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The Journey to the East Paperback – February 1, 2003


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Product Details

  • Paperback: 128 pages
  • Publisher: Picador; Reprint edition (February 1, 2003)
  • Language: English
  • ISBN-10: 0312421680
  • ISBN-13: 978-0312421687
  • Product Dimensions: 6.2 x 0.4 x 8.1 inches
  • Shipping Weight: 3.2 ounces (View shipping rates and policies)
  • Average Customer Review: 4.1 out of 5 stars  See all reviews (67 customer reviews)
  • Amazon Best Sellers Rank: #79,054 in Books (See Top 100 in Books)

Editorial Reviews

Review

The story is really an inconsequential element of this dissertation. The author's membership in an organization called The League has been rescinded and he is seeking reentry. A loss of faith and vision is responsible for the subtle ostracism from the League and corresponds to the loss of a raison d'etre on the part of the erstwhile member. Coming across Leo, a member who had accompanied the League on the journey - an integral part of their lives - Hesse realizes that the journey which he had imagined terminated was going on all around him. The lack of faith had blinded his perception of it. Through a mortification of his ego, he is again accepted into the League. This mystical structure, the League, represents the spiritual community through which one gains happiness. Isolation, our common denominator, will never germinate into the fruits of a full life. One must join the brotherhood of man in their faith - not necessarily in God, or science - more appropriately, in their faith in each other. Only through involvement with others in a common vision can the solitude of a man be comforted and controlled. The vision while it is collective and, therefore, anonymous, still preserves the unique and precious design of the individual. Membership in the League will give meaning to his personal predispositions as well as comfort his isolation. This novel, written several years after Steppenwolf, has a market among intellectuals and college students. (Kirkus Reviews) --Kirkus Reviews --This text refers to an alternate Paperback edition.

Language Notes

Text: English (translation)
Original Language: German

Customer Reviews

Read it, sleep on it, and reread it.
E. M. Van Court
For if we are still capable of despair then we must still, deep down, still believe in innocence, virtue, and justice.
OAKSHAMAN
This book is short and an easy read for the avid book reader.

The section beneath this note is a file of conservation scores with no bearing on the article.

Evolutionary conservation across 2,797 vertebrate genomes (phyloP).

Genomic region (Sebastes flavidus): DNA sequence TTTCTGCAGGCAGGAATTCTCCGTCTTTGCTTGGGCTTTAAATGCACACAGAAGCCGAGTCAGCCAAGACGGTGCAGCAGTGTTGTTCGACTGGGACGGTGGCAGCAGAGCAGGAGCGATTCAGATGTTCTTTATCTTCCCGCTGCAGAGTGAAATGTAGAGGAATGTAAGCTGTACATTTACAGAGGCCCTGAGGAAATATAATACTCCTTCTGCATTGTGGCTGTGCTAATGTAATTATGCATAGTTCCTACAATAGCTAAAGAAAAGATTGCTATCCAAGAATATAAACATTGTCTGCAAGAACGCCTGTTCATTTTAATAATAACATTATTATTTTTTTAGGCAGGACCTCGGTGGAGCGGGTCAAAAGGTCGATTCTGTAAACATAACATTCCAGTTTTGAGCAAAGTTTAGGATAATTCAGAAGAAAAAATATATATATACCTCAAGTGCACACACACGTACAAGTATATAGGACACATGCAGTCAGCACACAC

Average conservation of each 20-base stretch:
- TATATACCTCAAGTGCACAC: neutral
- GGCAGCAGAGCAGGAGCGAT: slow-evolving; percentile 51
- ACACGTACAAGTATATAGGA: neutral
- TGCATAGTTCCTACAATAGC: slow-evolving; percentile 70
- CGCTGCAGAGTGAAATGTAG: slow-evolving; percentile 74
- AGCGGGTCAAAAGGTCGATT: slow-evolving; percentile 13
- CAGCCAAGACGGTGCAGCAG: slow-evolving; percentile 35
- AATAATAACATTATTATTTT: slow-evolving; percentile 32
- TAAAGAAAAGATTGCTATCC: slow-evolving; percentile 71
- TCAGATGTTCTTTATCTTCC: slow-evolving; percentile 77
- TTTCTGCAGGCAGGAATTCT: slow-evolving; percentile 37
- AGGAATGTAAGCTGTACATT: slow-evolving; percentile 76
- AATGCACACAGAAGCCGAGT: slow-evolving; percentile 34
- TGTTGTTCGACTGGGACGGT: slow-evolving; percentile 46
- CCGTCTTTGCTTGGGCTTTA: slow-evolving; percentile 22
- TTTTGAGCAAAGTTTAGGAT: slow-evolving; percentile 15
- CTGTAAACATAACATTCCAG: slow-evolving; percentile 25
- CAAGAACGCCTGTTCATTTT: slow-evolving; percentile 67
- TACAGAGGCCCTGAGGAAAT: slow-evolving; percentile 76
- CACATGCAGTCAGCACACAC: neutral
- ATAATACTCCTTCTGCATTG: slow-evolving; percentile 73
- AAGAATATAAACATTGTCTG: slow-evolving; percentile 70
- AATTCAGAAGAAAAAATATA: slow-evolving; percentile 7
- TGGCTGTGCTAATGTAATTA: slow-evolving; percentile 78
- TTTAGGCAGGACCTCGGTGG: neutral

R. Schwartz

Most Helpful Customer Reviews

47 of 48 people found the following review helpful By "jprell" on June 1, 2001
Format: Paperback
In many ways, this book serves as a humble yet profound companion to Siddhartha and the Glass Bead Game (whose dedication reads: "To the Journeyers to the East"). It is another of Hermann Hesse's beautiful tales of searching. The story is that of HH, a member of an apparently long-dissolved League, a League of travelers who traversed space and time to absorb the wisdom, culture, and secrets of the ages to find peace and unity. As HH tries to recount this story, he reaches a great obstacle: the unexplained disappearance of League servant. He cannot go on. The rest of the book shows how HH deals with this encumbrance, only to find out that the truth he has been searching for is simpler than he though, and it is right in front of him.
What insight Hesse had, to be able to see that endless searching can blind us to what we already know, to be able to express the often-neglected value of humility and faithful servitude. Hesse's feel for communal and individual values shines forth in this brilliantly simple story, all of 117 pages.
And so I invite you to read this short tale in the hope that you, too, will find what you are looking for.
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30 of 30 people found the following review helpful By Charlie Calvert on December 2, 2003
Format: Paperback
This allegorical book is made up of equal parts poetry and prose. On the surface it tells a simple tale of a man who starts on a journey with like minded souls in search of a mystical woman named Fatima. Part way through the journey he loses faith in his fellow travelers and their cause. The rest of the book is about the protagonist's attempt to write about his experience, and to discover the true nature of the league in which he had lost faith.